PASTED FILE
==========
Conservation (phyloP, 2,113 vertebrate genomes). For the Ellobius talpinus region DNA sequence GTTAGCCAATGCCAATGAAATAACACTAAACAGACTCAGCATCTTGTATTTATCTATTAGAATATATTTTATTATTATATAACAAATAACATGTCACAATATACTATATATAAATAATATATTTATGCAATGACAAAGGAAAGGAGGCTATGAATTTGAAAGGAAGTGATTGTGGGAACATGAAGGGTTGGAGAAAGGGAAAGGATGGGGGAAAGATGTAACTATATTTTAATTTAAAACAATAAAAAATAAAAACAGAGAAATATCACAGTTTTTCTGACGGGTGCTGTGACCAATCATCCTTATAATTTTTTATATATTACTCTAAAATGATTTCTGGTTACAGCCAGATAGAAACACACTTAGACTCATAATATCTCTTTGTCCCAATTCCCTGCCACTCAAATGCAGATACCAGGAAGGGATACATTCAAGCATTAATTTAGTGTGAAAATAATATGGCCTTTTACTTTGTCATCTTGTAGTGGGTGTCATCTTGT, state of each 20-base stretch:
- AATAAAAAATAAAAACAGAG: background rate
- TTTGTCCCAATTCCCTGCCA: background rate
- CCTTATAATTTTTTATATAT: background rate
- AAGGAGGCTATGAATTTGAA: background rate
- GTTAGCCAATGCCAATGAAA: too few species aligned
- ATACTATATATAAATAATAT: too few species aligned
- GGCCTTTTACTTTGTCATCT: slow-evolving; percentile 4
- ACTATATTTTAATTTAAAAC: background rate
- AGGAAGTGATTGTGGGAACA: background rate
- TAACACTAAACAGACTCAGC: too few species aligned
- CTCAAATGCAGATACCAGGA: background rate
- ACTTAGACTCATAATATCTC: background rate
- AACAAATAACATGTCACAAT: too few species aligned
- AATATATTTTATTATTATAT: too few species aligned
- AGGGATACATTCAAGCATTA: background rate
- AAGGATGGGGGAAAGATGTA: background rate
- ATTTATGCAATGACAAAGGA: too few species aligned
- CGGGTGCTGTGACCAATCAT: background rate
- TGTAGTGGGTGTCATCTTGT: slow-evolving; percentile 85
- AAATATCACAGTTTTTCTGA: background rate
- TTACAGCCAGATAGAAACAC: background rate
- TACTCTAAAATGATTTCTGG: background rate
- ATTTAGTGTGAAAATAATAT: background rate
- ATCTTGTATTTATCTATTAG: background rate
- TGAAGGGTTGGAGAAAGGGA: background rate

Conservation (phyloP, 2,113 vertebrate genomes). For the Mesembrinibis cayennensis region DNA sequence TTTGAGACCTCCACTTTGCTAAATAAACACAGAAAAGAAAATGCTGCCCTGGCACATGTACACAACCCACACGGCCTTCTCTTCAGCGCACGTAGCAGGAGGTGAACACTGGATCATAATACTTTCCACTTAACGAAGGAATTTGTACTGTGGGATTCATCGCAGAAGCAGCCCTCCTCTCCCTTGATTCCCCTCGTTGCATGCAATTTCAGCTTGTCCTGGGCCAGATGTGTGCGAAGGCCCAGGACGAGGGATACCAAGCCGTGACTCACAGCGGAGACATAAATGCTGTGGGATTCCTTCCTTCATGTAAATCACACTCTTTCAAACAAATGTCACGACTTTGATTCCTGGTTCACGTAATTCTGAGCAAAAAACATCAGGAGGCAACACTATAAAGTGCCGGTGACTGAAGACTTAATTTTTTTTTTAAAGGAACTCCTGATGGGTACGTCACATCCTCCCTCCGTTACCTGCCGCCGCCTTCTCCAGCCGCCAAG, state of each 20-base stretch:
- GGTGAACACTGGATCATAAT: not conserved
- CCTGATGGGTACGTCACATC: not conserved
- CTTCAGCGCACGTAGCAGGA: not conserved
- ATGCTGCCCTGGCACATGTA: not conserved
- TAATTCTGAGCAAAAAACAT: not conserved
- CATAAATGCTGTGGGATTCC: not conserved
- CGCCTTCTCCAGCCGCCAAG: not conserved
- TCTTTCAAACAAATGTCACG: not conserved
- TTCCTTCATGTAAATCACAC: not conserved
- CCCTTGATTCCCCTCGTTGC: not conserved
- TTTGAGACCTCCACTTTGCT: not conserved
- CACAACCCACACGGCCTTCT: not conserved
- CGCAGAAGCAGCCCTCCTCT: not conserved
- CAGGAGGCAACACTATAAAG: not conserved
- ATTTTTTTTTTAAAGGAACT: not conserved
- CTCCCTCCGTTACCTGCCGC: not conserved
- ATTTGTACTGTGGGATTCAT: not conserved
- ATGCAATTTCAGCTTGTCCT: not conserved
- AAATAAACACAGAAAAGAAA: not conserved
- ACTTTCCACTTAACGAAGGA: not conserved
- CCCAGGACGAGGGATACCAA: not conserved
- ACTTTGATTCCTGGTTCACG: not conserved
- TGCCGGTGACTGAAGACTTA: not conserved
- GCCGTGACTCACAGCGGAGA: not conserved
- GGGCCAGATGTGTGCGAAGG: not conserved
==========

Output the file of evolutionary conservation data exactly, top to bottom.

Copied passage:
Conservation (phyloP, 2,113 vertebrate genomes). For the Ellobius talpinus region DNA sequence GTTAGCCAATGCCAATGAAATAACACTAAACAGACTCAGCATCTTGTATTTATCTATTAGAATATATTTTATTATTATATAACAAATAACATGTCACAATATACTATATATAAATAATATATTTATGCAATGACAAAGGAAAGGAGGCTATGAATTTGAAAGGAAGTGATTGTGGGAACATGAAGGGTTGGAGAAAGGGAAAGGATGGGGGAAAGATGTAACTATATTTTAATTTAAAACAATAAAAAATAAAAACAGAGAAATATCACAGTTTTTCTGACGGGTGCTGTGACCAATCATCCTTATAATTTTTTATATATTACTCTAAAATGATTTCTGGTTACAGCCAGATAGAAACACACTTAGACTCATAATATCTCTTTGTCCCAATTCCCTGCCACTCAAATGCAGATACCAGGAAGGGATACATTCAAGCATTAATTTAGTGTGAAAATAATATGGCCTTTTACTTTGTCATCTTGTAGTGGGTGTCATCTTGT, state of each 20-base stretch:
- AATAAAAAATAAAAACAGAG: background rate
- TTTGTCCCAATTCCCTGCCA: background rate
- CCTTATAATTTTTTATATAT: background rate
- AAGGAGGCTATGAATTTGAA: background rate
- GTTAGCCAATGCCAATGAAA: too few species aligned
- ATACTATATATAAATAATAT: too few species aligned
- GGCCTTTTACTTTGTCATCT: slow-evolving; percentile 4
- ACTATATTTTAATTTAAAAC: background rate
- AGGAAGTGATTGTGGGAACA: background rate
- TAACACTAAACAGACTCAGC: too few species aligned
- CTCAAATGCAGATACCAGGA: background rate
- ACTTAGACTCATAATATCTC: background rate
- AACAAATAACATGTCACAAT: too few species aligned
- AATATATTTTATTATTATAT: too few species aligned
- AGGGATACATTCAAGCATTA: background rate
- AAGGATGGGGGAAAGATGTA: background rate
- ATTTATGCAATGACAAAGGA: too few species aligned
- CGGGTGCTGTGACCAATCAT: background rate
- TGTAGTGGGTGTCATCTTGT: slow-evolving; percentile 85
- AAATATCACAGTTTTTCTGA: background rate
- TTACAGCCAGATAGAAACAC: background rate
- TACTCTAAAATGATTTCTGG: background rate
- ATTTAGTGTGAAAATAATAT: background rate
- ATCTTGTATTTATCTATTAG: background rate
- TGAAGGGTTGGAGAAAGGGA: background rate

Conservation (phyloP, 2,113 vertebrate genomes). For the Mesembrinibis cayennensis region DNA sequence TTTGAGACCTCCACTTTGCTAAATAAACACAGAAAAGAAAATGCTGCCCTGGCACATGTACACAACCCACACGGCCTTCTCTTCAGCGCACGTAGCAGGAGGTGAACACTGGATCATAATACTTTCCACTTAACGAAGGAATTTGTACTGTGGGATTCATCGCAGAAGCAGCCCTCCTCTCCCTTGATTCCCCTCGTTGCATGCAATTTCAGCTTGTCCTGGGCCAGATGTGTGCGAAGGCCCAGGACGAGGGATACCAAGCCGTGACTCACAGCGGAGACATAAATGCTGTGGGATTCCTTCCTTCATGTAAATCACACTCTTTCAAACAAATGTCACGACTTTGATTCCTGGTTCACGTAATTCTGAGCAAAAAACATCAGGAGGCAACACTATAAAGTGCCGGTGACTGAAGACTTAATTTTTTTTTTAAAGGAACTCCTGATGGGTACGTCACATCCTCCCTCCGTTACCTGCCGCCGCCTTCTCCAGCCGCCAAG, state of each 20-base stretch:
- GGTGAACACTGGATCATAAT: not conserved
- CCTGATGGGTACGTCACATC: not conserved
- CTTCAGCGCACGTAGCAGGA: not conserved
- ATGCTGCCCTGGCACATGTA: not conserved
- TAATTCTGAGCAAAAAACAT: not conserved
- CATAAATGCTGTGGGATTCC: not conserved
- CGCCTTCTCCAGCCGCCAAG: not conserved
- TCTTTCAAACAAATGTCACG: not conserved
- TTCCTTCATGTAAATCACAC: not conserved
- CCCTTGATTCCCCTCGTTGC: not conserved
- TTTGAGACCTCCACTTTGCT: not conserved
- CACAACCCACACGGCCTTCT: not conserved
- CGCAGAAGCAGCCCTCCTCT: not conserved
- CAGGAGGCAACACTATAAAG: not conserved
- ATTTTTTTTTTAAAGGAACT: not conserved
- CTCCCTCCGTTACCTGCCGC: not conserved
- ATTTGTACTGTGGGATTCAT: not conserved
- ATGCAATTTCAGCTTGTCCT: not conserved
- AAATAAACACAGAAAAGAAA: not conserved
- ACTTTCCACTTAACGAAGGA: not conserved
- CCCAGGACGAGGGATACCAA: not conserved
- ACTTTGATTCCTGGTTCACG: not conserved
- TGCCGGTGACTGAAGACTTA: not conserved
- GCCGTGACTCACAGCGGAGA: not conserved
- GGGCCAGATGTGTGCGAAGG: not conserved